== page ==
Many inmates in U.S. state prisons who want to quit smoking have nowhere to turn for help, a new study finds.
That increases their risk of smoking-related diseases, including cancer, heart disease and stroke.
And the risk is especially high for black men, who are six times more likely to be imprisoned than non-Hispanic white men. They also have higher rates of tobacco use both in and out of prison and are more likely to die from smoking-related illness, researchers said.
The Rutgers University study included 169 inmates in three Northeast correctional centers. Smoking rates were high, especially among blacks, who were slightly more interested than other inmates in kicking the habit, according to the study.
Many smokers who had tried to quit said it had been a year or more since their last attempt, and most who did quit relapsed within a year. Most inmates who quit did so without treatment.
"Many of these inmates want to quit. They just lack the means and understanding on how to do so," said lead author Pamela Valera, an assistant professor of public health at Rutgers University in New Jersey.
Cigarettes were the most widely used tobacco product, with pipes, cigars and chew/snuff among others used at the three correction centers, the study found. Inmates had a high rate of menthol cigarette use.
More than half said their cellmate smokes around them.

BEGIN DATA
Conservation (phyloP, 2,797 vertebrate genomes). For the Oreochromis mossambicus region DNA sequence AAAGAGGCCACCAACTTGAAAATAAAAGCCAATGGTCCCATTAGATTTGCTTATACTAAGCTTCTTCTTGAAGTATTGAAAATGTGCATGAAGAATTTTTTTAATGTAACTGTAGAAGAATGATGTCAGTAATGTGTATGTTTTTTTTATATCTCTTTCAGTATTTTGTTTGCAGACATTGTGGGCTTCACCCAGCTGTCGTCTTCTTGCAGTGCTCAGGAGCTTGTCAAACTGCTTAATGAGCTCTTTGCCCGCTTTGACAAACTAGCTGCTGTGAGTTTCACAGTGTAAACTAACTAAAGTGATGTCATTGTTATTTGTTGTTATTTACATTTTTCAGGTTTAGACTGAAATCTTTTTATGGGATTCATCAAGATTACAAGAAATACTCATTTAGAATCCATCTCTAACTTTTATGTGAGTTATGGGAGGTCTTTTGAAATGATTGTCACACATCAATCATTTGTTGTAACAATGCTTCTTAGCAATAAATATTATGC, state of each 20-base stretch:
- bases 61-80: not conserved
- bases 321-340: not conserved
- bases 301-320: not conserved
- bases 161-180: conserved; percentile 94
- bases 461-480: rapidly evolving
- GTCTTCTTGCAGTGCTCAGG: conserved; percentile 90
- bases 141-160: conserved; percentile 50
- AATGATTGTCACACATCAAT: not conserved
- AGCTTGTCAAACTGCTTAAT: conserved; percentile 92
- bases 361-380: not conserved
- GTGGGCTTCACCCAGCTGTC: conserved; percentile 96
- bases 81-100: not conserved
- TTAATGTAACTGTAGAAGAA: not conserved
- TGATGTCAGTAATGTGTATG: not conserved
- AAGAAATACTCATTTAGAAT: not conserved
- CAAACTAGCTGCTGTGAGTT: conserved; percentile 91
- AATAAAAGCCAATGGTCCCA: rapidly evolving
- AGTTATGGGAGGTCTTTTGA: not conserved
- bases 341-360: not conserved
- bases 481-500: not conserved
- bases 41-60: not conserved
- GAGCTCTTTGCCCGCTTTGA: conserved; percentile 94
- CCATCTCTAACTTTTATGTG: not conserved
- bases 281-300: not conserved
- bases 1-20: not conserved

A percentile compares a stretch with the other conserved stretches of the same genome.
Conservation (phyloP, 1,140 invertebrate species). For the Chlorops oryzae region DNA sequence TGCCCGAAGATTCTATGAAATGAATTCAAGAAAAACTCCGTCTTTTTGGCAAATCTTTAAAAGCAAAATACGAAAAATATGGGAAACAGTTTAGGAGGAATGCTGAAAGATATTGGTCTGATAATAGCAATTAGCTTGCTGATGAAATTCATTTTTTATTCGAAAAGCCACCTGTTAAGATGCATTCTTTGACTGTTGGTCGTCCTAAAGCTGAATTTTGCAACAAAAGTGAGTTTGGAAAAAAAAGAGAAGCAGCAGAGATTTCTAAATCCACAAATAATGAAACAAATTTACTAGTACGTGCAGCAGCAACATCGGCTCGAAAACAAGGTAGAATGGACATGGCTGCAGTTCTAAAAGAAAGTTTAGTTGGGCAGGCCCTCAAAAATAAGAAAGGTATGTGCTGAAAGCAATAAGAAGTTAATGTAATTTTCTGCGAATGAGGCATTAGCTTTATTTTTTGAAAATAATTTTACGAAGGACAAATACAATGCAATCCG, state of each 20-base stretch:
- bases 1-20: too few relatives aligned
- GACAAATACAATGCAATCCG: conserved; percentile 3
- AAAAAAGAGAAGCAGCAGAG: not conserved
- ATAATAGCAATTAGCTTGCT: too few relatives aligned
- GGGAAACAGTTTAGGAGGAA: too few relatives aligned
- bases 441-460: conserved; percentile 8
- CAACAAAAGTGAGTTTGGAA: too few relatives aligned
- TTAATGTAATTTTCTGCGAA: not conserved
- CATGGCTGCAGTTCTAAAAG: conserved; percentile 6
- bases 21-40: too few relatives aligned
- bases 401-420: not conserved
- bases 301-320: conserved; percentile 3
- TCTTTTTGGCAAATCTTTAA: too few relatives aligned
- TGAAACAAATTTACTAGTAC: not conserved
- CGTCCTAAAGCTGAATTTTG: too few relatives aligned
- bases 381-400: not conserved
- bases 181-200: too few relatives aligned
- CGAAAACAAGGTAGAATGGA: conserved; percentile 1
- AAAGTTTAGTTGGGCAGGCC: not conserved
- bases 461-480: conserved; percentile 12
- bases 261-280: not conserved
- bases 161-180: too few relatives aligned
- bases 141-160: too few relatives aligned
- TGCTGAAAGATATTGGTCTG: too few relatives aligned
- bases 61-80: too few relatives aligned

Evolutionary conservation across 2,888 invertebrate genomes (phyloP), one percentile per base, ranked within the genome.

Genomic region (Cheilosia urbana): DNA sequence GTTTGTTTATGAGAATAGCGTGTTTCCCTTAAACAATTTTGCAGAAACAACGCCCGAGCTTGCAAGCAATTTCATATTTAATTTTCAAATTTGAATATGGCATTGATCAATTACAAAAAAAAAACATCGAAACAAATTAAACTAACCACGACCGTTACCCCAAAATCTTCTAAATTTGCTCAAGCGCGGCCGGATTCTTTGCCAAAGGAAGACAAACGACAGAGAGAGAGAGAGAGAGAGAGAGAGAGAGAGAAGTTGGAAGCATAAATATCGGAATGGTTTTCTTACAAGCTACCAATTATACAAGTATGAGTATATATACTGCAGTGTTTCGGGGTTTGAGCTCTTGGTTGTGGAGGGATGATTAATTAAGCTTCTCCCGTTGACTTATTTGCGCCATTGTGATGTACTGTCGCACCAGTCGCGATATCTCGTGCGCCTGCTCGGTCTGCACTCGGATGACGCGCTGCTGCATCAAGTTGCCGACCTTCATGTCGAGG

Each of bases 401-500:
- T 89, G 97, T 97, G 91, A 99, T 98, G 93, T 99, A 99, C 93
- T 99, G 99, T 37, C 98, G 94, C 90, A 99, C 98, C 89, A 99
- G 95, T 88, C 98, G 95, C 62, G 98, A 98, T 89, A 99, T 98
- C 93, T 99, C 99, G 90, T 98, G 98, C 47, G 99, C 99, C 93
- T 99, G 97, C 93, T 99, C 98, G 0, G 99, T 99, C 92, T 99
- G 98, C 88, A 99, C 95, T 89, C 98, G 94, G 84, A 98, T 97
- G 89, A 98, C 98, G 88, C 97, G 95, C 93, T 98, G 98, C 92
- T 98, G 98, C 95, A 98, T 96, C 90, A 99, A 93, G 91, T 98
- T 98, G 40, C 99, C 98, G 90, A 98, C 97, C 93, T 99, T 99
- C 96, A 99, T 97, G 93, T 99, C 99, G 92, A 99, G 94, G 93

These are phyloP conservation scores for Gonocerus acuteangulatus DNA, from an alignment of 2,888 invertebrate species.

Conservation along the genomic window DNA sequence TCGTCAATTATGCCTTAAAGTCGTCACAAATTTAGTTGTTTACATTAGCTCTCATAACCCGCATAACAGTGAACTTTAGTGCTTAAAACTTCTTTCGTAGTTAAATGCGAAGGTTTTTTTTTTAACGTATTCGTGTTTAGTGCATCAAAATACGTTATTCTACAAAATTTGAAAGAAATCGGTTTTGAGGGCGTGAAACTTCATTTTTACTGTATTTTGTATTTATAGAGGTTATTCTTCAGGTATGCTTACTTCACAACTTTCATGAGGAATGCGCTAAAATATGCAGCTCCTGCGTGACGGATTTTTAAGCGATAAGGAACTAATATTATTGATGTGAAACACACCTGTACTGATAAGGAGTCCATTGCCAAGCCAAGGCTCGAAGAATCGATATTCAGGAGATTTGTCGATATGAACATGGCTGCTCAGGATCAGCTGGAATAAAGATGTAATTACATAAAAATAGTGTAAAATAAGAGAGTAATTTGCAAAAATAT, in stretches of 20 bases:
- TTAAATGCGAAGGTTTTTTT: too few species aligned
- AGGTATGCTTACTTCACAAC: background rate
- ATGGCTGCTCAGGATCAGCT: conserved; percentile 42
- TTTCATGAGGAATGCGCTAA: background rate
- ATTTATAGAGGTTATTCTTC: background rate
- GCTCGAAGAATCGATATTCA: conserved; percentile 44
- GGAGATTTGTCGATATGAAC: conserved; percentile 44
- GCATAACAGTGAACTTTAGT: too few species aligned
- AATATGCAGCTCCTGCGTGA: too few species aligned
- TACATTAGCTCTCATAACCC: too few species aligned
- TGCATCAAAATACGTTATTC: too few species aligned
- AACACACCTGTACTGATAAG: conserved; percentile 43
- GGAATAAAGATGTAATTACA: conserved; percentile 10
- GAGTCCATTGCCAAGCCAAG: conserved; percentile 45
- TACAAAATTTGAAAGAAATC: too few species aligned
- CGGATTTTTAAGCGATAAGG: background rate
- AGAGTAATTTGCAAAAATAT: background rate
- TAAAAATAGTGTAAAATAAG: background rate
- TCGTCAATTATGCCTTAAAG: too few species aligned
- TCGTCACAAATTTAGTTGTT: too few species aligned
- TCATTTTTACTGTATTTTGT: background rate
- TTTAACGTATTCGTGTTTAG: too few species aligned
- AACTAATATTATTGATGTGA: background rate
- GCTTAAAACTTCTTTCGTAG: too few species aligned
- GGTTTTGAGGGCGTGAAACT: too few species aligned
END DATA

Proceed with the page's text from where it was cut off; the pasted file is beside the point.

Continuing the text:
"Our study will help health researchers and smoking cessation treatment specialists to better understand the smoking behaviors of inmates -- why they begin and continue to smoke -- in order to better tailor and implement important cessation programs to assist them in quitting for life," Valera said.
Many prisons could do more to help inmates quit, but have instead imposed smoking bans, which can't prevent smoking or a return to tobacco use after their release, according to Valera.
Less than half of people studied had a medical professional in prison talk to them about quitting, Valera said.
She called for prison-wide smoking-cessation programs and helping inmates who have quit be a positive influence on others, Valera said.
The study was recently published in the journal Health Psychology Open.
The U.S. Centers for Disease Control and Prevention offers a guide for quitting smoking.